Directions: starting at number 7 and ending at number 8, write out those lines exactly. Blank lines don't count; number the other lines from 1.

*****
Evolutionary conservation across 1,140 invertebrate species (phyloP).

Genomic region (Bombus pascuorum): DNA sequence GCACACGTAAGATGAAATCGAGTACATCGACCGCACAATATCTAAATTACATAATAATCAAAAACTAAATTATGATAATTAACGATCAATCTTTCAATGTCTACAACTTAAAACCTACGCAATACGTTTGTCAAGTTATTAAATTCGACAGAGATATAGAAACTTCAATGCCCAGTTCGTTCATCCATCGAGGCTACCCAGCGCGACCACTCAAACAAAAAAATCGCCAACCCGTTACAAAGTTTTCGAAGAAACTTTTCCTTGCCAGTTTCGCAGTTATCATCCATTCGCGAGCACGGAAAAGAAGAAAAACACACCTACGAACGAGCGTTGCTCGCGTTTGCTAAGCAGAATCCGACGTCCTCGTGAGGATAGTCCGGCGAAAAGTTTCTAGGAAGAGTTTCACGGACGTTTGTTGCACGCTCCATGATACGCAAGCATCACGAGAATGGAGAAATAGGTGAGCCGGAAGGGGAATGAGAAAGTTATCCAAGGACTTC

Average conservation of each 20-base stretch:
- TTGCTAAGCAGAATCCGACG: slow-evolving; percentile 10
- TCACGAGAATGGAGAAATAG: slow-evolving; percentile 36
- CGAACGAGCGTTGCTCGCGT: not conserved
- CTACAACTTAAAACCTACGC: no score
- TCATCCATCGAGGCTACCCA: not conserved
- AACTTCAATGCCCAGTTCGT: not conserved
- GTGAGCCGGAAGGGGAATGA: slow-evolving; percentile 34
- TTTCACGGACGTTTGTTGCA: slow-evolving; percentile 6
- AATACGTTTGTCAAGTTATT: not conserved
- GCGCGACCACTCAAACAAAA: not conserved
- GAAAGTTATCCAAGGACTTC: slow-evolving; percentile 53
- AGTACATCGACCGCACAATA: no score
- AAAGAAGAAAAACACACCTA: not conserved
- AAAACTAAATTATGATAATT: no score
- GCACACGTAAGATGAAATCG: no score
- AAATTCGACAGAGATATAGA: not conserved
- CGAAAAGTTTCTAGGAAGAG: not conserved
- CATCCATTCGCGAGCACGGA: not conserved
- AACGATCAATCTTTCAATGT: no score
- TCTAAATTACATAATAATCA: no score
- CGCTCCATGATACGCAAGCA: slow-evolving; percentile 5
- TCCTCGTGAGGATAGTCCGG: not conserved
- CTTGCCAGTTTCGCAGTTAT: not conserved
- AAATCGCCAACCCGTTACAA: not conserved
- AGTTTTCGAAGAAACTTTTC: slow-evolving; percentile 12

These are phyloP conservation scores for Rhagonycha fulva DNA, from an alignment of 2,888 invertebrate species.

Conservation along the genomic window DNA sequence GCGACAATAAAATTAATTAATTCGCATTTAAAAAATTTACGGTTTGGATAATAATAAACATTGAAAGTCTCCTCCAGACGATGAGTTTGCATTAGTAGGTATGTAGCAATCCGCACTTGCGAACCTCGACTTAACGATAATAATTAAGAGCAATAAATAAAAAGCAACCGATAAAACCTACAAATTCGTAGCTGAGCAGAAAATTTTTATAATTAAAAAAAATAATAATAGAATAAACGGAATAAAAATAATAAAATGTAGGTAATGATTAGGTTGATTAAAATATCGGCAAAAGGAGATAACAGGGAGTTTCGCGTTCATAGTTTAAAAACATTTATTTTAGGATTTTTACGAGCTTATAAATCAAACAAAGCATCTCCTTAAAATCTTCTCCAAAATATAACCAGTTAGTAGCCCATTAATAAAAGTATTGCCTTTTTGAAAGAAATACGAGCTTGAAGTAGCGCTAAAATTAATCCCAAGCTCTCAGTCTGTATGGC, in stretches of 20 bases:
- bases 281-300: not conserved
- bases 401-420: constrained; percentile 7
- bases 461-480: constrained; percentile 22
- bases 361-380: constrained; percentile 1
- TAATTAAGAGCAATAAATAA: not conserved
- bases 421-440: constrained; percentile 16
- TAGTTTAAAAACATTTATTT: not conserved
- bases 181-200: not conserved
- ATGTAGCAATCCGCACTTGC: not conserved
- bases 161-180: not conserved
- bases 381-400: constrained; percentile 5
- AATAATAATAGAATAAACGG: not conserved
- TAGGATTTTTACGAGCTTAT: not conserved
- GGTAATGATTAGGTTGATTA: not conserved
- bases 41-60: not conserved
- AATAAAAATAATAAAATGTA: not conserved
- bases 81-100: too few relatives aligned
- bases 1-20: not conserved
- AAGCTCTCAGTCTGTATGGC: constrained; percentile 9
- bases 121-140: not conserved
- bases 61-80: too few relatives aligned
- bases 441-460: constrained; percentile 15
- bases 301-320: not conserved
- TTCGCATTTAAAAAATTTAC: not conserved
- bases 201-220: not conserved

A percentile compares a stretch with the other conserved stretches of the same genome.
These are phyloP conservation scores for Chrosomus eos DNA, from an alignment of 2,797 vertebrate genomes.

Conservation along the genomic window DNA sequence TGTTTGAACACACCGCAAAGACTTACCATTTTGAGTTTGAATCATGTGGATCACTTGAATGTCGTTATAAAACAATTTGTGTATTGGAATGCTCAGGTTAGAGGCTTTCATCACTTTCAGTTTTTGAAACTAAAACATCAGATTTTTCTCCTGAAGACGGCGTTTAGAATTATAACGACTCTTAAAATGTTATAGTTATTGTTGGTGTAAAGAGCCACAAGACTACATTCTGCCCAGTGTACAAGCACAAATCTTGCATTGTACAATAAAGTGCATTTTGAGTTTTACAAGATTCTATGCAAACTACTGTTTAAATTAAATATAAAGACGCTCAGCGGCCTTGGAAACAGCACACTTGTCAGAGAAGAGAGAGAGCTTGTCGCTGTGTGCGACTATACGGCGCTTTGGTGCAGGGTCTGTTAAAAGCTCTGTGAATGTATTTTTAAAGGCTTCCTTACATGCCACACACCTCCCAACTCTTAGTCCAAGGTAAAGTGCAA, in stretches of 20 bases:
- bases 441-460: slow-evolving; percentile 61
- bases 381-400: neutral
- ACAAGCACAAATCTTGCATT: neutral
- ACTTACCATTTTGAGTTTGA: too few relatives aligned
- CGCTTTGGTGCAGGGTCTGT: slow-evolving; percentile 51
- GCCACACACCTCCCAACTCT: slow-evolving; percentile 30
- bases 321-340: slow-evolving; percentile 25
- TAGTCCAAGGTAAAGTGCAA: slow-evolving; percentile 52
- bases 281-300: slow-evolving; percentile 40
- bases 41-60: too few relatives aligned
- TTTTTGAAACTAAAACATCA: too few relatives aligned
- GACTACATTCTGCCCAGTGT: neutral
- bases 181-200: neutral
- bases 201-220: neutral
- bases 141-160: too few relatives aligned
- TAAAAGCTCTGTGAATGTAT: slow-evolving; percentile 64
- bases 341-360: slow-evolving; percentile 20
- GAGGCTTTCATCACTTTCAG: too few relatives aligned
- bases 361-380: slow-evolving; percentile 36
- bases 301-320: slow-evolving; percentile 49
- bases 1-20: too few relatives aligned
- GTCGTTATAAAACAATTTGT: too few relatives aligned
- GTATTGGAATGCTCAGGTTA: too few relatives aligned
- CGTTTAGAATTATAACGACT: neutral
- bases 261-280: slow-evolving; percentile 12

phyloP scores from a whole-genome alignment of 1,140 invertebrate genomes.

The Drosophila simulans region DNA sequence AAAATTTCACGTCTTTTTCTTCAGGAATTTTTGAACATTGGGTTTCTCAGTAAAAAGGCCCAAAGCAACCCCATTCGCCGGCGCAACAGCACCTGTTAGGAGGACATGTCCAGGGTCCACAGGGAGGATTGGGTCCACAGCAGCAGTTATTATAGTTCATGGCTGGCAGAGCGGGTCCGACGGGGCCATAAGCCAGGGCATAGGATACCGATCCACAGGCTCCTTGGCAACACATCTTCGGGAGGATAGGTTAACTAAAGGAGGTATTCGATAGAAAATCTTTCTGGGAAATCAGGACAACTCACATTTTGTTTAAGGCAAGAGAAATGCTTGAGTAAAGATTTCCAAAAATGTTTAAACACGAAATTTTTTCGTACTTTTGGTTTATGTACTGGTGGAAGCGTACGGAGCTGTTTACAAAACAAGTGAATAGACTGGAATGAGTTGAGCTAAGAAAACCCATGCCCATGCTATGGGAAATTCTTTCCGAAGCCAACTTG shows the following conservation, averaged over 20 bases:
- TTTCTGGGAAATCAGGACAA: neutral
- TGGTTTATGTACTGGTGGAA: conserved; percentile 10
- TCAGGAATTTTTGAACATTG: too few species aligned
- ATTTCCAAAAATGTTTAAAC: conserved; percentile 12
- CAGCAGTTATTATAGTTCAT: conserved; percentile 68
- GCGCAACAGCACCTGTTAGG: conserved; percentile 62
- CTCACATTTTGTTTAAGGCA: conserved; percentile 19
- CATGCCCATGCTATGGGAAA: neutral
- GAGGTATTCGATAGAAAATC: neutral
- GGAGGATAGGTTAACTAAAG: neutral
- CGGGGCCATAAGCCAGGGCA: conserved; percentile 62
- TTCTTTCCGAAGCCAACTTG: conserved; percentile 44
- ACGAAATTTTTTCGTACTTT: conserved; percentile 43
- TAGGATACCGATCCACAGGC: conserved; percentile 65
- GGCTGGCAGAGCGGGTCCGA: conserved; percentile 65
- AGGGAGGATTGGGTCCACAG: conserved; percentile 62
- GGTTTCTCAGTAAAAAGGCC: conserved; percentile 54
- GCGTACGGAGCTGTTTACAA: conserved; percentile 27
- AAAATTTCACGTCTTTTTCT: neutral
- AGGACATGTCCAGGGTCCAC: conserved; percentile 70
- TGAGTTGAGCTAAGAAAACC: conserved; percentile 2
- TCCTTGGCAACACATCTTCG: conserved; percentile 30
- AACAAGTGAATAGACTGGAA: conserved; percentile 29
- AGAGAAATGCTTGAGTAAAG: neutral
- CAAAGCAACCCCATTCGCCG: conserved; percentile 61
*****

- CTACAACTTAAAACCTACGC: no score
- TCATCCATCGAGGCTACCCA: not conserved